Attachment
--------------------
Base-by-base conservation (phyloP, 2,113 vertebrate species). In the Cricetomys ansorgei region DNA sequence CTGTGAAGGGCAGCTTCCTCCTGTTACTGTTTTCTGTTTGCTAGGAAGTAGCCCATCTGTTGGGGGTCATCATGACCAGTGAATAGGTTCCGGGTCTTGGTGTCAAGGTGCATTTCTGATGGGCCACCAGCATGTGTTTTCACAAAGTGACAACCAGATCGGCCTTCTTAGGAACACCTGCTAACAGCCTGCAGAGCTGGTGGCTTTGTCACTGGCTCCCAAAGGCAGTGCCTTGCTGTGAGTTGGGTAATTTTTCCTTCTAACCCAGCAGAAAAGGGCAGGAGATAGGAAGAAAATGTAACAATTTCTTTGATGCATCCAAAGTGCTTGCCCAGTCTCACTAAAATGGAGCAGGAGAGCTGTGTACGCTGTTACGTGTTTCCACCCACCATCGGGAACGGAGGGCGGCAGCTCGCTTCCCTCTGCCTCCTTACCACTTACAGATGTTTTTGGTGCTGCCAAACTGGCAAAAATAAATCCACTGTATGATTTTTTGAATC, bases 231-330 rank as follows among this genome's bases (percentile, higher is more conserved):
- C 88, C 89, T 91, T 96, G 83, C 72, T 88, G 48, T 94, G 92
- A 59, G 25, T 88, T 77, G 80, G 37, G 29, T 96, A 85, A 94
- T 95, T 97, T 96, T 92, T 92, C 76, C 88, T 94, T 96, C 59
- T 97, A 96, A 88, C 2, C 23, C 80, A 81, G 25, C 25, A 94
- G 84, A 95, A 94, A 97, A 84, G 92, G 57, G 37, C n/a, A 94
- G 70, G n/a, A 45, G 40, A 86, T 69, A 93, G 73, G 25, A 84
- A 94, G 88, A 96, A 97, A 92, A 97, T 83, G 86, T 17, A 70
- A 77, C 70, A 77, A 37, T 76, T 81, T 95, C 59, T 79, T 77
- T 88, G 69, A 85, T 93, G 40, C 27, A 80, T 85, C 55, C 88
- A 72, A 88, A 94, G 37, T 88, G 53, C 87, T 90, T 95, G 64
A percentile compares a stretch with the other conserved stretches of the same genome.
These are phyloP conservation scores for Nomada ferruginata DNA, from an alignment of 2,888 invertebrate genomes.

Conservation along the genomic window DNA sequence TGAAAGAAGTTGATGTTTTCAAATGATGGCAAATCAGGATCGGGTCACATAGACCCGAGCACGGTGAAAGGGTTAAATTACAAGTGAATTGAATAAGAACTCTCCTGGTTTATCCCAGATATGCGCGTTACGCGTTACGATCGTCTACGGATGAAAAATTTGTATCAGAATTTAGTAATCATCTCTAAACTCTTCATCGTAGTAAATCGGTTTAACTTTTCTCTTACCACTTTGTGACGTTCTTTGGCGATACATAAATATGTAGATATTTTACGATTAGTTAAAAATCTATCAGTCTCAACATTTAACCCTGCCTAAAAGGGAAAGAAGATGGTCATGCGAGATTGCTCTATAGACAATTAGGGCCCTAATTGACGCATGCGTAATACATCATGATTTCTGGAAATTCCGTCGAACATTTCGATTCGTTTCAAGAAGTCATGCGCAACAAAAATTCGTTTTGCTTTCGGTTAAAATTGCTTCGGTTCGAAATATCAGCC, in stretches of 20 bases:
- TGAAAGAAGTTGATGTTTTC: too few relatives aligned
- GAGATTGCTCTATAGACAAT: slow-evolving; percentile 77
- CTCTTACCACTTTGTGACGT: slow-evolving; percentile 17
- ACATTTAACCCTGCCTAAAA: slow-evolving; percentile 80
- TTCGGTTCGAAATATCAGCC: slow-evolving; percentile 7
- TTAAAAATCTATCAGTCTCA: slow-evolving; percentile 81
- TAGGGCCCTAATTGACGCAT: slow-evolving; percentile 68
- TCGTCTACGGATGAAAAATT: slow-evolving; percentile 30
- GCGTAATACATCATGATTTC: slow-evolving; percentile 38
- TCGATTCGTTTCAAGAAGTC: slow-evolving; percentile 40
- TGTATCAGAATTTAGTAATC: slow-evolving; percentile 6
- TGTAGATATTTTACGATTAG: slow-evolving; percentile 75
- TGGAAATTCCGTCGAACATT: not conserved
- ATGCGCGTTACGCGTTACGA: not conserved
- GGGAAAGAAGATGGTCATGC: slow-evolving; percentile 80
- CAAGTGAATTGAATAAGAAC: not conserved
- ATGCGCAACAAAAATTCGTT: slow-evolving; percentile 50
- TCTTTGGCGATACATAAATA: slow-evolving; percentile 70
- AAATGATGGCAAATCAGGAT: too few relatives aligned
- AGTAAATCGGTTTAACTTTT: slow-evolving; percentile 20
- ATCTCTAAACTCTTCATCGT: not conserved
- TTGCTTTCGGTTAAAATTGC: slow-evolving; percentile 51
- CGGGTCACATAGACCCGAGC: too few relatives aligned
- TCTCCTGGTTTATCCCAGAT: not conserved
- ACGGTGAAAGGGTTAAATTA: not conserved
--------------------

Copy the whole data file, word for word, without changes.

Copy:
Base-by-base conservation (phyloP, 2,113 vertebrate species). In the Cricetomys ansorgei region DNA sequence CTGTGAAGGGCAGCTTCCTCCTGTTACTGTTTTCTGTTTGCTAGGAAGTAGCCCATCTGTTGGGGGTCATCATGACCAGTGAATAGGTTCCGGGTCTTGGTGTCAAGGTGCATTTCTGATGGGCCACCAGCATGTGTTTTCACAAAGTGACAACCAGATCGGCCTTCTTAGGAACACCTGCTAACAGCCTGCAGAGCTGGTGGCTTTGTCACTGGCTCCCAAAGGCAGTGCCTTGCTGTGAGTTGGGTAATTTTTCCTTCTAACCCAGCAGAAAAGGGCAGGAGATAGGAAGAAAATGTAACAATTTCTTTGATGCATCCAAAGTGCTTGCCCAGTCTCACTAAAATGGAGCAGGAGAGCTGTGTACGCTGTTACGTGTTTCCACCCACCATCGGGAACGGAGGGCGGCAGCTCGCTTCCCTCTGCCTCCTTACCACTTACAGATGTTTTTGGTGCTGCCAAACTGGCAAAAATAAATCCACTGTATGATTTTTTGAATC, bases 231-330 rank as follows among this genome's bases (percentile, higher is more conserved):
- C 88, C 89, T 91, T 96, G 83, C 72, T 88, G 48, T 94, G 92
- A 59, G 25, T 88, T 77, G 80, G 37, G 29, T 96, A 85, A 94
- T 95, T 97, T 96, T 92, T 92, C 76, C 88, T 94, T 96, C 59
- T 97, A 96, A 88, C 2, C 23, C 80, A 81, G 25, C 25, A 94
- G 84, A 95, A 94, A 97, A 84, G 92, G 57, G 37, C n/a, A 94
- G 70, G n/a, A 45, G 40, A 86, T 69, A 93, G 73, G 25, A 84
- A 94, G 88, A 96, A 97, A 92, A 97, T 83, G 86, T 17, A 70
- A 77, C 70, A 77, A 37, T 76, T 81, T 95, C 59, T 79, T 77
- T 88, G 69, A 85, T 93, G 40, C 27, A 80, T 85, C 55, C 88
- A 72, A 88, A 94, G 37, T 88, G 53, C 87, T 90, T 95, G 64
A percentile compares a stretch with the other conserved stretches of the same genome.
These are phyloP conservation scores for Nomada ferruginata DNA, from an alignment of 2,888 invertebrate genomes.

Conservation along the genomic window DNA sequence TGAAAGAAGTTGATGTTTTCAAATGATGGCAAATCAGGATCGGGTCACATAGACCCGAGCACGGTGAAAGGGTTAAATTACAAGTGAATTGAATAAGAACTCTCCTGGTTTATCCCAGATATGCGCGTTACGCGTTACGATCGTCTACGGATGAAAAATTTGTATCAGAATTTAGTAATCATCTCTAAACTCTTCATCGTAGTAAATCGGTTTAACTTTTCTCTTACCACTTTGTGACGTTCTTTGGCGATACATAAATATGTAGATATTTTACGATTAGTTAAAAATCTATCAGTCTCAACATTTAACCCTGCCTAAAAGGGAAAGAAGATGGTCATGCGAGATTGCTCTATAGACAATTAGGGCCCTAATTGACGCATGCGTAATACATCATGATTTCTGGAAATTCCGTCGAACATTTCGATTCGTTTCAAGAAGTCATGCGCAACAAAAATTCGTTTTGCTTTCGGTTAAAATTGCTTCGGTTCGAAATATCAGCC, in stretches of 20 bases:
- TGAAAGAAGTTGATGTTTTC: too few relatives aligned
- GAGATTGCTCTATAGACAAT: slow-evolving; percentile 77
- CTCTTACCACTTTGTGACGT: slow-evolving; percentile 17
- ACATTTAACCCTGCCTAAAA: slow-evolving; percentile 80
- TTCGGTTCGAAATATCAGCC: slow-evolving; percentile 7
- TTAAAAATCTATCAGTCTCA: slow-evolving; percentile 81
- TAGGGCCCTAATTGACGCAT: slow-evolving; percentile 68
- TCGTCTACGGATGAAAAATT: slow-evolving; percentile 30
- GCGTAATACATCATGATTTC: slow-evolving; percentile 38
- TCGATTCGTTTCAAGAAGTC: slow-evolving; percentile 40
- TGTATCAGAATTTAGTAATC: slow-evolving; percentile 6
- TGTAGATATTTTACGATTAG: slow-evolving; percentile 75
- TGGAAATTCCGTCGAACATT: not conserved
- ATGCGCGTTACGCGTTACGA: not conserved
- GGGAAAGAAGATGGTCATGC: slow-evolving; percentile 80
- CAAGTGAATTGAATAAGAAC: not conserved
- ATGCGCAACAAAAATTCGTT: slow-evolving; percentile 50
- TCTTTGGCGATACATAAATA: slow-evolving; percentile 70
- AAATGATGGCAAATCAGGAT: too few relatives aligned
- AGTAAATCGGTTTAACTTTT: slow-evolving; percentile 20
- ATCTCTAAACTCTTCATCGT: not conserved
- TTGCTTTCGGTTAAAATTGC: slow-evolving; percentile 51
- CGGGTCACATAGACCCGAGC: too few relatives aligned
- TCTCCTGGTTTATCCCAGAT: not conserved
- ACGGTGAAAGGGTTAAATTA: not conserved